Rust, who has extensive theatric experience as a Shakespearean and classic theater actor, as well as in television soap opera production, also serves as the Program Director for CSC’s Women Playwrights Series, which provides a working forum for the distinctive and underserved voice of women writing for the theatre, taking new works from early development on to full production. Each spring, women writers from around the country converge in Hackettstown for a three-week event in April, with workshop-presentations of three new full-length plays, affording the playwright further opportunity to develop the work in the presence of an audience, a critical element. The series has featured and helped to develop the new work of over sixty playwrights from around the country, and produced fifteen World Premieres from works developed in the playwright series.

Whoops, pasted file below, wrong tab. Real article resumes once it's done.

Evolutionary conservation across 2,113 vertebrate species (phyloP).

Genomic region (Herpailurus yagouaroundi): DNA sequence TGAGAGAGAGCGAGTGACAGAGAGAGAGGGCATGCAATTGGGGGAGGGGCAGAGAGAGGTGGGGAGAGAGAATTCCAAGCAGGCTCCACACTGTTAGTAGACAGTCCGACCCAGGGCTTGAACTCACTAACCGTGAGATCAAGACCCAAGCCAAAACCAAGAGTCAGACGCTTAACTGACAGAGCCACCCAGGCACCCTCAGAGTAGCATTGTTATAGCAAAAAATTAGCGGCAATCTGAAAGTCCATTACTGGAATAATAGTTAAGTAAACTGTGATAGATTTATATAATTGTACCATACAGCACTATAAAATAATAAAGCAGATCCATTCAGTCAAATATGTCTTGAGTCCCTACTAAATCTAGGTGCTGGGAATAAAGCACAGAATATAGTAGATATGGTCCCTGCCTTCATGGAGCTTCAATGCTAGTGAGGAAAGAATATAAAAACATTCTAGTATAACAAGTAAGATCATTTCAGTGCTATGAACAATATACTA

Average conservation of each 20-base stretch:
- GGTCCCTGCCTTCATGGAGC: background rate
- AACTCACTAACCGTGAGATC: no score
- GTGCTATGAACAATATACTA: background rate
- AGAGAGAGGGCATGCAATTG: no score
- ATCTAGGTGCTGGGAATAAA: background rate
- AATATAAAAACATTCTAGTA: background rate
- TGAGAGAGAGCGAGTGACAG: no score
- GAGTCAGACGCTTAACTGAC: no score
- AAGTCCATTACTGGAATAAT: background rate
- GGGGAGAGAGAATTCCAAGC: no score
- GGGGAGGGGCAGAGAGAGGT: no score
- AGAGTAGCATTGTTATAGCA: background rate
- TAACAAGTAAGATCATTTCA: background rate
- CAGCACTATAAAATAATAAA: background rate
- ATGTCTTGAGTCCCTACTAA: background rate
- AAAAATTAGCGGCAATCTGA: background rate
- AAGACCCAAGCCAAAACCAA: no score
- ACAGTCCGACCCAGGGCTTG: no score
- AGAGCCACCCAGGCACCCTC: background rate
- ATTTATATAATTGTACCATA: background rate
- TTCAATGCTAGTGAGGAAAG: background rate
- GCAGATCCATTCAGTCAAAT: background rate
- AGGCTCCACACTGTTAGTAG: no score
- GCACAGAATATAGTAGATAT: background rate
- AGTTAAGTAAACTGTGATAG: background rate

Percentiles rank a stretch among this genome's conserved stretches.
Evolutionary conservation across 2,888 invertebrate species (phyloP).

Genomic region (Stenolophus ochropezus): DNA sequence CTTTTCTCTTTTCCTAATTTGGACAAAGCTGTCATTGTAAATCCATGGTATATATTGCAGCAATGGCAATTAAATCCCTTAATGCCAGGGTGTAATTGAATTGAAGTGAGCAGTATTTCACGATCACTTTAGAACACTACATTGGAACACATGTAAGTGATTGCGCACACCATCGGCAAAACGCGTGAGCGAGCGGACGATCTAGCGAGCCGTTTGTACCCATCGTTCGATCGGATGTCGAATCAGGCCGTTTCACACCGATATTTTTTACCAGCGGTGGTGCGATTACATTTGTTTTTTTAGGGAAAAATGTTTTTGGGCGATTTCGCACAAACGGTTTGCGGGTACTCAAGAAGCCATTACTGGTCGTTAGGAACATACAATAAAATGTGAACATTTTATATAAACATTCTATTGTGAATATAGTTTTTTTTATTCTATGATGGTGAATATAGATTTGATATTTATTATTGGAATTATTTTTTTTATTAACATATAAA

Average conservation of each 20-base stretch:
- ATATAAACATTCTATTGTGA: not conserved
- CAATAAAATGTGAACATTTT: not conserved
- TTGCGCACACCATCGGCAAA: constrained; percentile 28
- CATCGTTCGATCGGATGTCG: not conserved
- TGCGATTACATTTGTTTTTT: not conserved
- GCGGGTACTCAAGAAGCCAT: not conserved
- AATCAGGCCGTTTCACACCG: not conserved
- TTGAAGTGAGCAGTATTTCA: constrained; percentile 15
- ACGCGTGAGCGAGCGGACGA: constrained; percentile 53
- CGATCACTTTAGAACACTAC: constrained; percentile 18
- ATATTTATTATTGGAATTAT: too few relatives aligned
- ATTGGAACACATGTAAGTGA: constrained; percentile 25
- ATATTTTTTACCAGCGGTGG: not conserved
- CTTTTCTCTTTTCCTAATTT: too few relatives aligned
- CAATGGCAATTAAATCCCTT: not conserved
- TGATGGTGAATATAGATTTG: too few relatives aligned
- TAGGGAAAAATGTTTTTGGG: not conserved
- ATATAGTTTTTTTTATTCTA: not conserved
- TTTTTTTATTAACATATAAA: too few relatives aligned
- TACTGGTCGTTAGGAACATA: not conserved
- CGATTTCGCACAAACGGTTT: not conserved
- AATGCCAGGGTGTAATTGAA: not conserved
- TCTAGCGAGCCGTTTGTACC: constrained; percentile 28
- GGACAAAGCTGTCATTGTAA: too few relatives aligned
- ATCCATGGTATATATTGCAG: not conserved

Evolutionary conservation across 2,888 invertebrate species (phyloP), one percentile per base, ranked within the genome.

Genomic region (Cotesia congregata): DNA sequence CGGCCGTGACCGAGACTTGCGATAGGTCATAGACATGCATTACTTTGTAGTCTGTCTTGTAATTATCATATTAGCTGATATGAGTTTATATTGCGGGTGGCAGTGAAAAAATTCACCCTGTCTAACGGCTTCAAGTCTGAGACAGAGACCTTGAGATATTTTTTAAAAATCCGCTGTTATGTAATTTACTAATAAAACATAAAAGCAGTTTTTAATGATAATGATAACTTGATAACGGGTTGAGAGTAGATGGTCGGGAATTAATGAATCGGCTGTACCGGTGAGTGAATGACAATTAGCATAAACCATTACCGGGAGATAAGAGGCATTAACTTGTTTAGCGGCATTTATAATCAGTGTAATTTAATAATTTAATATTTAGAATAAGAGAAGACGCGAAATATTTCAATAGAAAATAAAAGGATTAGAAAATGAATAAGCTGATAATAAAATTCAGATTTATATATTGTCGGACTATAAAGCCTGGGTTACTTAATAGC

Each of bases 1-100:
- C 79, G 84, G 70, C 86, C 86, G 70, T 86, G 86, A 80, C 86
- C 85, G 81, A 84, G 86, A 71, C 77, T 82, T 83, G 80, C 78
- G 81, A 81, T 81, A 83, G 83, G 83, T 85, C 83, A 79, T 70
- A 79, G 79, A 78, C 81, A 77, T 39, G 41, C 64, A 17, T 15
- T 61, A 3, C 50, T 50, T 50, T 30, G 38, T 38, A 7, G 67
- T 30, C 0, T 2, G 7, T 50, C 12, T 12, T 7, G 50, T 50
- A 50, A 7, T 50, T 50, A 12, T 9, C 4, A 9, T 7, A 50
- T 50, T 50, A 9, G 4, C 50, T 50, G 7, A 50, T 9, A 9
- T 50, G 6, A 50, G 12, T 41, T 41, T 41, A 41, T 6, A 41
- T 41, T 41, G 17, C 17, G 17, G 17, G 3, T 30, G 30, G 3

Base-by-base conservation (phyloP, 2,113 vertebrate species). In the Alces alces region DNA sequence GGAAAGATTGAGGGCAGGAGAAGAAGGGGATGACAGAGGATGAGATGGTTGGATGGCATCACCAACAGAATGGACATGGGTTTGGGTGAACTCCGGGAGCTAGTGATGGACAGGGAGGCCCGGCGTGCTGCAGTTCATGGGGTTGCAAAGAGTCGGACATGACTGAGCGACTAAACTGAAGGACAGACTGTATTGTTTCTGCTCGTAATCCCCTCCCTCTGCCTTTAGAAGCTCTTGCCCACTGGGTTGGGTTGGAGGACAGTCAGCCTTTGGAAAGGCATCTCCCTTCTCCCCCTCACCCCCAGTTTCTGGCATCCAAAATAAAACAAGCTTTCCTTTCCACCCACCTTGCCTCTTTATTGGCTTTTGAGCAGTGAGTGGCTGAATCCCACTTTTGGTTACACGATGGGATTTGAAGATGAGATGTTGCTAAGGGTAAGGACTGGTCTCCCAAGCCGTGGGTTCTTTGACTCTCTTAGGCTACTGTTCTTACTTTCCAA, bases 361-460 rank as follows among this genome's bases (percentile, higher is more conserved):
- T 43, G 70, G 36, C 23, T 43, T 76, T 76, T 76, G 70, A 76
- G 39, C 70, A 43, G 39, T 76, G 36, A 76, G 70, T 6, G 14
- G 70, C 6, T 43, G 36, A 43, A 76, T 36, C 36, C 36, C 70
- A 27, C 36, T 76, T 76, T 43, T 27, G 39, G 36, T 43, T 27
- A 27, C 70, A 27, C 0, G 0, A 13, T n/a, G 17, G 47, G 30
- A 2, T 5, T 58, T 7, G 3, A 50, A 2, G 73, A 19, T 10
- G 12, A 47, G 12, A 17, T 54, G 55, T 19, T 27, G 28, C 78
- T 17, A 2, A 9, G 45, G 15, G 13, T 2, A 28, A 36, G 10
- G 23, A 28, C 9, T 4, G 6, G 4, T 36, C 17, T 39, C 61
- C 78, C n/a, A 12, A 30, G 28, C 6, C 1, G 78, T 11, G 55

Rust also somehow finds the time to appear in some of CSC’s professional theater productions, though not as frequently as Wallnau, who performed in this winter’s stage production, Art. One of Carl’s co-stars was Randall Duk Kim, a celebrated stage, television and film actor who owned a home in nearby Great Meadows with his wife, Anne Occhiogrosso, also an acclaimed theatre professional. Kim and Occhiogrosso founded the celebrated American Players Theatre in Spring Green, Wisconsin, which was honored with a Tony Award for Outstanding Regional Theatre. The couple has recently led the Great Authors Out Loud series at CSC: staged readings that focused on playwrights whose mastery of language transcend time. Their next project is a series of five plays about something particularly pertinent to our time: the nature of truth through history, planned for production next year.